Obama won, but did he get a mandate?

By Bill Press

Tribune Media Services

Americans can breathe a sigh of relief. No more “I’m Barack Obama, and I approve this message.” No more robocalls by celebrities asking for your support. No more back-to-back TV commercials telling lies.

It’s over. And after weeks of speculation about Obama maybe winning the electoral vote, but no way winning the popular vote, after predictions the outcome might not be known for days or weeks, after irresponsible suggestions by some commentators that the election might even end up in Congress — where the House would select Mitt Romney as president and the Senate would tap Joe Biden as vice-president — that’s not the way it turned out at all. It ended quickly and clearly. By the time polls closed on the West Coast, we knew Barack Obama had been handily re-elected, winning both the Electoral College and the popular vote, and owning seven out of nine contested battleground states. Florida makes eight.

Yet right away Obama’s enemies tried to undermine his victory. On Fox News, Karl Rove tried to repeat his hat trick of 2000 by insisting the networks were wrong in calling Ohio for Obama. While others on Fox News accepted Obama’s win, but were quick to belittle it. “This is not a mandate,” declared Dick Morris (who had predicted a Romney “landslide”). “He’s got no mandate,” grumbled Charles Krauthammer. Fred Barnes immediately dismissed Obama as a “man with no plan and no mandate.” And the Wall Street Journal, also owned by Rupert Murdoch, asserted that Speaker John Boehner has “as much of a mandate as the president.”

Talk about a bunch of sore losers. Do they want some cheese with that whine? Those naysayers are not only pathetic, they’re dead wrong. Who says you need to win by 15 points to have a mandate? When the Supreme Court appointed George W. Bush president in 2000, Republicans insisted he had a mandate. President Obama didn’t need the help of the Supreme Court. He won the election on his own. That’s a mandate. With Florida, he won the electoral vote by 332 to 206. That’s a mandate. Without Florida, he still won big, with 303 electoral votes. That’s a mandate. He beat Romney in the popular vote by almost 3 million. That’s a mandate.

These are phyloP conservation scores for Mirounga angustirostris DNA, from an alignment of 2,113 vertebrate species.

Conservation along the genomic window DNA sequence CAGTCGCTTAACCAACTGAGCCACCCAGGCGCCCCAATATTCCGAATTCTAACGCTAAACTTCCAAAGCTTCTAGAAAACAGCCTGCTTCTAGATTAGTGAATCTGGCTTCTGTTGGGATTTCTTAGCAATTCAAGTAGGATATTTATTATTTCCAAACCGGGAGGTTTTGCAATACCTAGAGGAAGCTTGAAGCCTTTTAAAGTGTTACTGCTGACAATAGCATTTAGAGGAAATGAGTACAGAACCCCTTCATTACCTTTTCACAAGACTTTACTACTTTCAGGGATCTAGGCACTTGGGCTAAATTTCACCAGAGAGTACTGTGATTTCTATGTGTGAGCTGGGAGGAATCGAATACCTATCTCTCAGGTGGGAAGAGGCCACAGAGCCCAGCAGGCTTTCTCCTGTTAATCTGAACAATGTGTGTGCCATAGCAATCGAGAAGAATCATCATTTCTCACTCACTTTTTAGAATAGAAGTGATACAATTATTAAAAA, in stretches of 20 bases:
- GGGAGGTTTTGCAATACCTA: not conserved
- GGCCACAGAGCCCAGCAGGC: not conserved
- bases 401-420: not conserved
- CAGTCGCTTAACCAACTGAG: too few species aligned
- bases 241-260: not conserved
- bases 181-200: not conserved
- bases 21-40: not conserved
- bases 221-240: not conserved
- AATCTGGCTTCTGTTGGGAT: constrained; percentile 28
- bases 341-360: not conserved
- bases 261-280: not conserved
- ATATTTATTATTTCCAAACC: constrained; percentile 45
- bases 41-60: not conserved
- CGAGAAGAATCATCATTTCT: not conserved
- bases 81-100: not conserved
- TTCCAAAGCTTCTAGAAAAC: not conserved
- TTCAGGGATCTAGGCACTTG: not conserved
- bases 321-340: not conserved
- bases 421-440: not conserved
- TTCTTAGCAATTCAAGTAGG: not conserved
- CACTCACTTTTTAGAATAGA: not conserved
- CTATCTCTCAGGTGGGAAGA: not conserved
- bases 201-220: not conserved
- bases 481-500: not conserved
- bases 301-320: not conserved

And nobody knows it better than Mitt Romney and Paul Ryan. Like President Obama, they defined this election as a clear choice. Calling it “a big choice about two futures,” Ryan asked: “Do you want the path the president has put us on” or the path Romney would put us on? That’s what this election was all about. Had Romney won, no matter how narrowly, he would have assumed the election as a mandate to pursue his agenda. And so President Obama can rightly and without reservation claim his victory as a green light from the American people to continue his agenda: on jobs, on immigration reform, on climate change, and on deficit reduction.